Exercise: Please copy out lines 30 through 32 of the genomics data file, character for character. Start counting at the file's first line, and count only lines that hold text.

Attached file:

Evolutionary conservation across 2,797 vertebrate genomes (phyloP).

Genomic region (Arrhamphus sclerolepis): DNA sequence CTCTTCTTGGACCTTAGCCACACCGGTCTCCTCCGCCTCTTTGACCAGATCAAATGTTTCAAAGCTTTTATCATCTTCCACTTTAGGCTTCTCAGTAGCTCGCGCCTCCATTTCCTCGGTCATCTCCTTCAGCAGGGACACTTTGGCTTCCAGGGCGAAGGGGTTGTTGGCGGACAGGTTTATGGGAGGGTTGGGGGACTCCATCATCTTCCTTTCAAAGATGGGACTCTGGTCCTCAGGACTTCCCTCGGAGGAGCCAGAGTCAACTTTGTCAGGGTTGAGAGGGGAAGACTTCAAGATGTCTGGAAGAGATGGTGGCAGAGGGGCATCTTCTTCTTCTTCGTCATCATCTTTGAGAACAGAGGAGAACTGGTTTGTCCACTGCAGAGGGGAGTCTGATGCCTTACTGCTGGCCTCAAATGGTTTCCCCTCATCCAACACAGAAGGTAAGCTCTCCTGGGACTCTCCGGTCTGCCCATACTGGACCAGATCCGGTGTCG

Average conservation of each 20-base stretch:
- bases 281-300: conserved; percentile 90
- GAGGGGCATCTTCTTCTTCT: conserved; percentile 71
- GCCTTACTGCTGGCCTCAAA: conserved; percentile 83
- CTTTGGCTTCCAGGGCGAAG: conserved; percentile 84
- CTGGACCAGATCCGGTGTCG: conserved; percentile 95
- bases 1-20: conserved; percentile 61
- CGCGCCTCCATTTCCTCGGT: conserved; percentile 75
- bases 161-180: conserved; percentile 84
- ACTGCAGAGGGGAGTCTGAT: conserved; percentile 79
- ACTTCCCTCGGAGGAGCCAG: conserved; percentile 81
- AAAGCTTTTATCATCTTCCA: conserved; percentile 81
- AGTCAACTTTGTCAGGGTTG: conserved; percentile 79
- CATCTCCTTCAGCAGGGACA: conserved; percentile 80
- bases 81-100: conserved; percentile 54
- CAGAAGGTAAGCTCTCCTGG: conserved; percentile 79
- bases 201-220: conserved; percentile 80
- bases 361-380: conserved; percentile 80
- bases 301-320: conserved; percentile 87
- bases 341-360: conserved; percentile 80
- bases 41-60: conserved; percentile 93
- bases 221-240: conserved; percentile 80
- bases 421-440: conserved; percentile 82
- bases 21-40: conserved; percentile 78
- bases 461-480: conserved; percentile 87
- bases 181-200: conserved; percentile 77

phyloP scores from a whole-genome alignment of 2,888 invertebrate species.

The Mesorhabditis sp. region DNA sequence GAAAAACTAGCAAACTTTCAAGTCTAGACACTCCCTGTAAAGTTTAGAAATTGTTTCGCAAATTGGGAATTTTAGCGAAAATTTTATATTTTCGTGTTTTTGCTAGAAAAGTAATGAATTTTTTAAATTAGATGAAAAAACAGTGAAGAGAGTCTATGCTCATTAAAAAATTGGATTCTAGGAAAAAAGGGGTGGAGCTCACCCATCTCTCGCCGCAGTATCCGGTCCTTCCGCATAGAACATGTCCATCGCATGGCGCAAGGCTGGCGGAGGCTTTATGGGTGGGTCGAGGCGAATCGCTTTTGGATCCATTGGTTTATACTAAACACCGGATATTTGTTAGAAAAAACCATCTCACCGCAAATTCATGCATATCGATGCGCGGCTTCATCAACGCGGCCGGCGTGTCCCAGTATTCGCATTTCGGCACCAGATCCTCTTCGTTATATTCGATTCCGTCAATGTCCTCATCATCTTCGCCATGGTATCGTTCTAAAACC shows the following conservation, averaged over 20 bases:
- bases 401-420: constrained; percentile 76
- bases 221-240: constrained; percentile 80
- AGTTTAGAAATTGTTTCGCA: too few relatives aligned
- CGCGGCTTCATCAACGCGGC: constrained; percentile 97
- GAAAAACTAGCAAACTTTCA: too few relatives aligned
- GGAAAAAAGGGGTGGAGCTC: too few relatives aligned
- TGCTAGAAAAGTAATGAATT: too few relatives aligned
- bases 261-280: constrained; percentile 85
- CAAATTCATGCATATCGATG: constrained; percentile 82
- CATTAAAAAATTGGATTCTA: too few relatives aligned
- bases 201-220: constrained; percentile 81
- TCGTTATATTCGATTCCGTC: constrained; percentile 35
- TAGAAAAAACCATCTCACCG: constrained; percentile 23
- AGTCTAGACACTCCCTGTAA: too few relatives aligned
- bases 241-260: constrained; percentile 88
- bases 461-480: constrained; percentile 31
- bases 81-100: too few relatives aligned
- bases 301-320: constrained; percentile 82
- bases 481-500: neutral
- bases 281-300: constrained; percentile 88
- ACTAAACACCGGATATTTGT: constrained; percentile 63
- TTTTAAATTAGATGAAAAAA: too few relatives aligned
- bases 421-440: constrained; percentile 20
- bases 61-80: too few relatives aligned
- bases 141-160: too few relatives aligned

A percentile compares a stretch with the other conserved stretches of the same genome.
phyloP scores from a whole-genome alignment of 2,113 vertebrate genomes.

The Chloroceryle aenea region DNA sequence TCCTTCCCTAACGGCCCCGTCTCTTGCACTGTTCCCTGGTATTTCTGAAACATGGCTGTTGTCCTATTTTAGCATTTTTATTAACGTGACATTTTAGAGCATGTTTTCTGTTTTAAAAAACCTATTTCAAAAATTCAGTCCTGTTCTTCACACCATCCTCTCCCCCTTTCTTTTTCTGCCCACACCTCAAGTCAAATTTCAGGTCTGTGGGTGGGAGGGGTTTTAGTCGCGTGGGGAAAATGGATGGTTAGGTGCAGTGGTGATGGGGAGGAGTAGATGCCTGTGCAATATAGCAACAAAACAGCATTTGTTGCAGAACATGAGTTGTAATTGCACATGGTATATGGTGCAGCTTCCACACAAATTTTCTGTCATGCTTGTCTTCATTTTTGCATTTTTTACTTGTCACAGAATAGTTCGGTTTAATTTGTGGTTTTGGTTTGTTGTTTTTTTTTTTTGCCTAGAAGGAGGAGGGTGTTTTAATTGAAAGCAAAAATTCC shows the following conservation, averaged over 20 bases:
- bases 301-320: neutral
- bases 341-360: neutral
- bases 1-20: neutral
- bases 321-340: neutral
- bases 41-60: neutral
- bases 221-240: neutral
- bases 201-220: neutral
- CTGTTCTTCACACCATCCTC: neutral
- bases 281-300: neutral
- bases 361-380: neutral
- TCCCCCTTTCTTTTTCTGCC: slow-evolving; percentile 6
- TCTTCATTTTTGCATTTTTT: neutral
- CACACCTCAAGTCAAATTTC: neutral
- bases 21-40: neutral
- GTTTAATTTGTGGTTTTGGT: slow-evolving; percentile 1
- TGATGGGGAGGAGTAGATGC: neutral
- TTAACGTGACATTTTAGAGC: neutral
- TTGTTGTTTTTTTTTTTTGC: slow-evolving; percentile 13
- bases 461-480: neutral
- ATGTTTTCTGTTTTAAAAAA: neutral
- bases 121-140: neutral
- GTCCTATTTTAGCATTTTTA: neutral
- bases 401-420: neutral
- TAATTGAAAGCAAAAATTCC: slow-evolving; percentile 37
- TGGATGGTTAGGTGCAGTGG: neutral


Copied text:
The Mesorhabditis sp. region DNA sequence GAAAAACTAGCAAACTTTCAAGTCTAGACACTCCCTGTAAAGTTTAGAAATTGTTTCGCAAATTGGGAATTTTAGCGAAAATTTTATATTTTCGTGTTTTTGCTAGAAAAGTAATGAATTTTTTAAATTAGATGAAAAAACAGTGAAGAGAGTCTATGCTCATTAAAAAATTGGATTCTAGGAAAAAAGGGGTGGAGCTCACCCATCTCTCGCCGCAGTATCCGGTCCTTCCGCATAGAACATGTCCATCGCATGGCGCAAGGCTGGCGGAGGCTTTATGGGTGGGTCGAGGCGAATCGCTTTTGGATCCATTGGTTTATACTAAACACCGGATATTTGTTAGAAAAAACCATCTCACCGCAAATTCATGCATATCGATGCGCGGCTTCATCAACGCGGCCGGCGTGTCCCAGTATTCGCATTTCGGCACCAGATCCTCTTCGTTATATTCGATTCCGTCAATGTCCTCATCATCTTCGCCATGGTATCGTTCTAAAACC shows the following conservation, averaged over 20 bases:
- bases 401-420: constrained; percentile 76
- bases 221-240: constrained; percentile 80